The world’s first lab-grown burger was cooked and eaten at a news conference in London in August this year, generating headlines around the world. The burger patty – which one food critic described as ‘close to meat’ – was developed by scientists from Maastricht University in the Netherlands through research funded by Google co-founder Sergey Brin. Starting with stem cells from a biopsy of two cows (a Belgian Blue and a Blonde d’Aquitaine), the scientists grew muscle fibres in the lab. The fibres were pressed together with breadcrumbs and binding ingredients, then coloured with beetroot juice and saffron, resulting in the most expensive hamburger in history at a cost of around AU$367,000.
6. The oldest signs of life were found in Western Australia
Scientists working in the Pilbara in Western Australia found what they believe to be the oldest fossils ever discovered – created by a mat of microbes that lived 3.5 billion years ago. The minuscule remains were discovered inside a lump of sandstone by scientists from Old Dominium University in the US and are thought to be 300 million years older than similar fossils and one of the most ancient signs of life on Earth.
7. DNA and bone analysis confirmed the remains of Richard III were discovered in a car park
In February, the bones of Richard III were discovered in the surroundings of a car park in Leicester, England – more than 500 years after he died. Radiocarbon dating, radiological evidence, DNA and bone analysis all helped confirm the identity of last Plantagenet king. As if the indignity of being dug up in a car park wasn’t bad enough, further research revealed Richard was infected with roundworms in his intestines. In a similar tale closer to home, 50 million-year-old fossils of crocodiles, frogs, fish and plants were found by a work crew drilling a hole for a bridge support at a construction site in Geebung, Brisbane in July.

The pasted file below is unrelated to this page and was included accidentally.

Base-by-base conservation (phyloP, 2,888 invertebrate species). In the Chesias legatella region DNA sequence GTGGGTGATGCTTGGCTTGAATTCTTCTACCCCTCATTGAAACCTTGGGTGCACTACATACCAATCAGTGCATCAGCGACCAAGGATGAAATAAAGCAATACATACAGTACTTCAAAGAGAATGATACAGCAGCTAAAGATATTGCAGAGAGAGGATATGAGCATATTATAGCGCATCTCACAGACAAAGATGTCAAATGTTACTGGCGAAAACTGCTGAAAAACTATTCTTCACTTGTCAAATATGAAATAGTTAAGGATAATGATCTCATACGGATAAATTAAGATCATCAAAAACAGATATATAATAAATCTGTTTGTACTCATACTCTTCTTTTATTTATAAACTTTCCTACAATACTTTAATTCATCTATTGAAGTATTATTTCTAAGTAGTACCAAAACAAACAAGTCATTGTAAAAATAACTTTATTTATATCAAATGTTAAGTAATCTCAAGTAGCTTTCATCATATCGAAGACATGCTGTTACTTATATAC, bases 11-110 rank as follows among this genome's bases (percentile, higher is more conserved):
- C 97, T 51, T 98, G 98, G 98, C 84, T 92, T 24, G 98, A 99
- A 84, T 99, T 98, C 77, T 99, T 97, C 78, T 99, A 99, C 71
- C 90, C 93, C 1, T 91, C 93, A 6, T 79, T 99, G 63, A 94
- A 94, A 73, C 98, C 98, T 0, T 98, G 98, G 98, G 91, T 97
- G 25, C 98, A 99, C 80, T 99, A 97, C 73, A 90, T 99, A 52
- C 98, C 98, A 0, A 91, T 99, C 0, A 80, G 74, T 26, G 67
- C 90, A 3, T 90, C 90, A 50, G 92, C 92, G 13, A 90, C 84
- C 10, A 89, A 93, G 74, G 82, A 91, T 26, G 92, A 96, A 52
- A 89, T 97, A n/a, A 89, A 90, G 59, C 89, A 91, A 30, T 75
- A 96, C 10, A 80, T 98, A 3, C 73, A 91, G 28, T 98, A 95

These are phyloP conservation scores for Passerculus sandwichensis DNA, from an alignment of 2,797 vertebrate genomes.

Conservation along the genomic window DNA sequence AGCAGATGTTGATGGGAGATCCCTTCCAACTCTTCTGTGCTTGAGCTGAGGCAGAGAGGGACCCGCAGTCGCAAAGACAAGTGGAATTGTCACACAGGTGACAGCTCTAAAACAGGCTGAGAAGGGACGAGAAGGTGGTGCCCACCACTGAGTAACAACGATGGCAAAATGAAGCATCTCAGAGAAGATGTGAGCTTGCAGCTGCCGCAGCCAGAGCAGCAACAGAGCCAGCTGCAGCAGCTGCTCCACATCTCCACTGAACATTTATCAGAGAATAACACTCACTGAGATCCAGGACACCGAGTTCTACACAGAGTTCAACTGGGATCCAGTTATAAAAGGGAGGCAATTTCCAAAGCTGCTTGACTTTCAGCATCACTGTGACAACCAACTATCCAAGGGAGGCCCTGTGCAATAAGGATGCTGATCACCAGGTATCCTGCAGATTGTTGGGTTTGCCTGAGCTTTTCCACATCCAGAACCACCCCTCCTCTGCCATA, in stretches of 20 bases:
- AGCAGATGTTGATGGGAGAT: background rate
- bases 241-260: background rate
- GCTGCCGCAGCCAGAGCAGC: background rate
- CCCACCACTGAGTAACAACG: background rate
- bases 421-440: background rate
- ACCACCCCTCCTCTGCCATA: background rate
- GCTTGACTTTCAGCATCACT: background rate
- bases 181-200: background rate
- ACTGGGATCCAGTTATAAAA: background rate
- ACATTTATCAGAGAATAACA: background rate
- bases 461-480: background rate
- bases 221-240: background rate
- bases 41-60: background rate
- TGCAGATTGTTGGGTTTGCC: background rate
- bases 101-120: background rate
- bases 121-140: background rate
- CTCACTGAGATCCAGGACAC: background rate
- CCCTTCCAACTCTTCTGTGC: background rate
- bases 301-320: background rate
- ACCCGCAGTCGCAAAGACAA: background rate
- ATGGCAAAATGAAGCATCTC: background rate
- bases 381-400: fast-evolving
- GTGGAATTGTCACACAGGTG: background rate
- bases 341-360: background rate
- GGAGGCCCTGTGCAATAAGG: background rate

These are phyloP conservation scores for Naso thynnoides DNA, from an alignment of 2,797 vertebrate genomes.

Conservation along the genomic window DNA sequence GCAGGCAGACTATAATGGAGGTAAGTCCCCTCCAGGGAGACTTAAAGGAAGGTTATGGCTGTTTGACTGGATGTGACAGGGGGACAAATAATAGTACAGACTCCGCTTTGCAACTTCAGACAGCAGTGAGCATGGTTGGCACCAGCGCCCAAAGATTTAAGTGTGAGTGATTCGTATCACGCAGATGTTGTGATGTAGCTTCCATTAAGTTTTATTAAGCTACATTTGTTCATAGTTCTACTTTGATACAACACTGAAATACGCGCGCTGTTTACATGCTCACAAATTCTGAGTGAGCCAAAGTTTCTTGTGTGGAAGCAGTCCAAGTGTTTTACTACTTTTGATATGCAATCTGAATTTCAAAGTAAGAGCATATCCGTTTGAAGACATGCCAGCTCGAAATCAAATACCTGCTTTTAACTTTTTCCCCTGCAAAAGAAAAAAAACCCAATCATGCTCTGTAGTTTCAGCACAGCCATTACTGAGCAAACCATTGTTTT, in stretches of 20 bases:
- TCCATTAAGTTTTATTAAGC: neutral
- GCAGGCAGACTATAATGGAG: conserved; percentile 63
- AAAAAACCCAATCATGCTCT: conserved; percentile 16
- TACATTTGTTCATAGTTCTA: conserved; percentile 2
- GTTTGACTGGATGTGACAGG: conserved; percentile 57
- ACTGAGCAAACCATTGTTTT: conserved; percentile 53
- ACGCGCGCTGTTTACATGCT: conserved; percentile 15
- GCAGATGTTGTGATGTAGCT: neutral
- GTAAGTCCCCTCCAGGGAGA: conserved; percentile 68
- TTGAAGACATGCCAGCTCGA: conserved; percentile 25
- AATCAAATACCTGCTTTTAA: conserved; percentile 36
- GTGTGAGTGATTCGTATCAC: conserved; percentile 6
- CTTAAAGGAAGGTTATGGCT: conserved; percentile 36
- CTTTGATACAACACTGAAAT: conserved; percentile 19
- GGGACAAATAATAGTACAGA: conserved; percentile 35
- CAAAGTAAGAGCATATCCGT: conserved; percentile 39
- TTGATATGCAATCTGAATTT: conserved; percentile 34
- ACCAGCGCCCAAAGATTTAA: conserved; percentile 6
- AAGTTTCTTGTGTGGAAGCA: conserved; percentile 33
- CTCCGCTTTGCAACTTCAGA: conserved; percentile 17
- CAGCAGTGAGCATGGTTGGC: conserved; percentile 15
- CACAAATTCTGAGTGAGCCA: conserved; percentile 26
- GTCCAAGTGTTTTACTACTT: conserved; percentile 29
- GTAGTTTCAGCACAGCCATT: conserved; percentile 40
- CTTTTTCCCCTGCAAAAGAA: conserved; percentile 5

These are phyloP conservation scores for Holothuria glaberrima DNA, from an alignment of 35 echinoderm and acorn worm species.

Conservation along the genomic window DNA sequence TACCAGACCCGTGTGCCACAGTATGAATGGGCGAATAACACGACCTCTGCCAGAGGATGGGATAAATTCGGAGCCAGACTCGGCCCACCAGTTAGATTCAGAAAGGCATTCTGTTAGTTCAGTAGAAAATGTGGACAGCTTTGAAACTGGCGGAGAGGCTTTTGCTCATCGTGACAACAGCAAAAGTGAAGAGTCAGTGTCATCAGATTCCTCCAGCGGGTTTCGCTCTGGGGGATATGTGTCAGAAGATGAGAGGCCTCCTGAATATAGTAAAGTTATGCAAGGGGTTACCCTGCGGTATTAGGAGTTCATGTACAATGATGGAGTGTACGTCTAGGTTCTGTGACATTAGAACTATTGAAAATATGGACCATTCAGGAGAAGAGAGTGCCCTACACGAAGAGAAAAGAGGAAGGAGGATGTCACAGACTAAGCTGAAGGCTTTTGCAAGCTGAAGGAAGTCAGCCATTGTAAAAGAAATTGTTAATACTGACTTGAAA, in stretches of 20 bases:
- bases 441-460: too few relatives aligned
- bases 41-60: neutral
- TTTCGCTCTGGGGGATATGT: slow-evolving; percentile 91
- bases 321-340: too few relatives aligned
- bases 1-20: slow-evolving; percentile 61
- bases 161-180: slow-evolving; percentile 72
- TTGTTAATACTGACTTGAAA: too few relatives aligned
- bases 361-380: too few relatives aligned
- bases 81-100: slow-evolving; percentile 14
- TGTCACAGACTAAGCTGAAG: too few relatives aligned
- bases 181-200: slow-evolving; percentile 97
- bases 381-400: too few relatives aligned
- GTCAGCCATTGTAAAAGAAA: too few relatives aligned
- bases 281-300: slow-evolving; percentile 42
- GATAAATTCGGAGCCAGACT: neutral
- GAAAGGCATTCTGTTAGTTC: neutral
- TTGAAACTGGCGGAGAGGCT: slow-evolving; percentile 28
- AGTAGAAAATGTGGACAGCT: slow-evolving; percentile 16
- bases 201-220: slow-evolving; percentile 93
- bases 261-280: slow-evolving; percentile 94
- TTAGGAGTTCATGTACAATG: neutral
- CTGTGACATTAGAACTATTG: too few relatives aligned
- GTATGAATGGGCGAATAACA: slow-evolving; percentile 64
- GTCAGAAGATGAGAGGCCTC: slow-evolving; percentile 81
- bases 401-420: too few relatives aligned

8. An Aussie frog was resurrected
Australian scientists announced in March that they had succeeded in growing early stage embryos containing the DNA of an extinct frog. The research is the first step of Project Lazarus, which aims to bring the Australian gastric-brooding frog back to life. The scientists took nuclei – which contain the extinct frog’s DNA – from frozen tissue samples collected in the 1970s. The nuclei were injected into donor eggs from a distantly-related frog, and some of the eggs went on to divide and grow into embryos, reviving hopes for an animal that has been extinct since 1983. The research was listed as one of Time magazine’s top 25 inventions of this year.
9. Scientists designed a new flu drug
Back in February, our researchers announced they had helped to design a new flu drug with the potential to prevent the spread of different strains of the virus, including drug resistant strains. The flu virus binds to sugars on the surface of our cells, and it has to remove these sugars to be able to spread and infect other cells. The new drug prevents the virus from removing these sugars, stopping it from infecting additional cells and causing full-blown illness.
10. The world’s largest volcano was discovered
In September, scientists discovered the largest single volcano on Earth under the Pacific Ocean. The megavolcano spans 650 km – similar to the distance between Melbourne and Canberra – but don’t worry, it’s been slumbering for the last 145 million years. Scientists had thought the volcano, known as Tamu Massif, was a series of smaller volcanoes, but the Integrated Ocean Drilling Program – of which Australia is a partner – showed that it is in fact a single, gigantic volcano, constructed from massive lava flows that emanated from the volcanic centre to form a broad, shield-like shape.
The Australian Science Media Centre have also compiled a list of the top 10 weirdest science stories of the year from—farts on a plane to sensing fake fingers.